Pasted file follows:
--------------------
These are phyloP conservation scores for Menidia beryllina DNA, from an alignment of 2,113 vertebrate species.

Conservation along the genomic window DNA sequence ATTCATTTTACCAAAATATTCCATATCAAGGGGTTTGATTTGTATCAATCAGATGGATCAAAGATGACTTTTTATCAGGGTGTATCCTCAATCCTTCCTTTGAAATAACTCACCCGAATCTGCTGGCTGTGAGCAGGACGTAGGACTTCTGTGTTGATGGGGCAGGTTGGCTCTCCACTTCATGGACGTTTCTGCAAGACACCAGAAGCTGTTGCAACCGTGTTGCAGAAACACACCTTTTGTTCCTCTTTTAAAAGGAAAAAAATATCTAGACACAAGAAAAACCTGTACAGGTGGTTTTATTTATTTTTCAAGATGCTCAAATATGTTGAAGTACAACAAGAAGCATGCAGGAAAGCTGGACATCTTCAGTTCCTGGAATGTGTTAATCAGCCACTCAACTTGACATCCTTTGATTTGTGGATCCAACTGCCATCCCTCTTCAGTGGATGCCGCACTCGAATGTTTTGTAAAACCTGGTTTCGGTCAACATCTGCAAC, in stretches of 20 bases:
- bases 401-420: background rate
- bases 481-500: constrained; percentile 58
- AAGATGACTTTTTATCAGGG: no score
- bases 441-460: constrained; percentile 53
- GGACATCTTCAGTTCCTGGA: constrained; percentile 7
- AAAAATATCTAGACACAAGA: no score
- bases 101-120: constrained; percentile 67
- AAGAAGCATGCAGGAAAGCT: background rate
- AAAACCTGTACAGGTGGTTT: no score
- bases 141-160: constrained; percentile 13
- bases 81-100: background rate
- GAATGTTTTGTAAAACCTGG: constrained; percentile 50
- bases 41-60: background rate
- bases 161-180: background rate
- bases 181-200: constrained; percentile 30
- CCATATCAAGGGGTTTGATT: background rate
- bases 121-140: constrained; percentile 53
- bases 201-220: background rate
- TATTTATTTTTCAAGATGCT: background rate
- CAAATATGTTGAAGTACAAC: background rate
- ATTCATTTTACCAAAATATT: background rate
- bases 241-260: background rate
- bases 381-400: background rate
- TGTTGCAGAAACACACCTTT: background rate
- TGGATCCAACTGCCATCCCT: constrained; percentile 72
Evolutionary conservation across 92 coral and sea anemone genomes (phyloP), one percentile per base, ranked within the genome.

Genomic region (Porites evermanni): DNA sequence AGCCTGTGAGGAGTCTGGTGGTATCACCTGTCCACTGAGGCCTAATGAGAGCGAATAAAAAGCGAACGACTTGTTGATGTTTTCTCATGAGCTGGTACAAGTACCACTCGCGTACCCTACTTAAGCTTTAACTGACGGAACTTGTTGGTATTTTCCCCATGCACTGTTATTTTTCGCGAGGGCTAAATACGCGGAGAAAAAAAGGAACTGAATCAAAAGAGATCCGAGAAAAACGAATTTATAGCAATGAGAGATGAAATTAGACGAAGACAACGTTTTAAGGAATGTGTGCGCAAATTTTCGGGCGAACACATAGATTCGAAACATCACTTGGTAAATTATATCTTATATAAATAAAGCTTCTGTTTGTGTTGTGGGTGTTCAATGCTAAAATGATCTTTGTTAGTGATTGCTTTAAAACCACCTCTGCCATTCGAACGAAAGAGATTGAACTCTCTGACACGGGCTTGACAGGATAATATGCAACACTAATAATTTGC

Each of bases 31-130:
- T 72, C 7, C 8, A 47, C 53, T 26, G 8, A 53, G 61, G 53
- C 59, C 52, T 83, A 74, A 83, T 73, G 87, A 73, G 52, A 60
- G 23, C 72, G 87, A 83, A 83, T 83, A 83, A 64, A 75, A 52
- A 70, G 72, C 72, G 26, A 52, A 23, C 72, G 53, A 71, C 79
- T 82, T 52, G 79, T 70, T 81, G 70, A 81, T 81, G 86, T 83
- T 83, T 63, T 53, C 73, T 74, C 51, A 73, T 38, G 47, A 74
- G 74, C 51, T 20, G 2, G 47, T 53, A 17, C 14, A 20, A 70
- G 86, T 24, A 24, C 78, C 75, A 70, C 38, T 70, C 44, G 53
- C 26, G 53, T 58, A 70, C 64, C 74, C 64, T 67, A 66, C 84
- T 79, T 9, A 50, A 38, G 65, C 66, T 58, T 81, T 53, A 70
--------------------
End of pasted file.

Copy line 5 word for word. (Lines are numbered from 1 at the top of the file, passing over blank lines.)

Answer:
- AAGATGACTTTTTATCAGGG: no score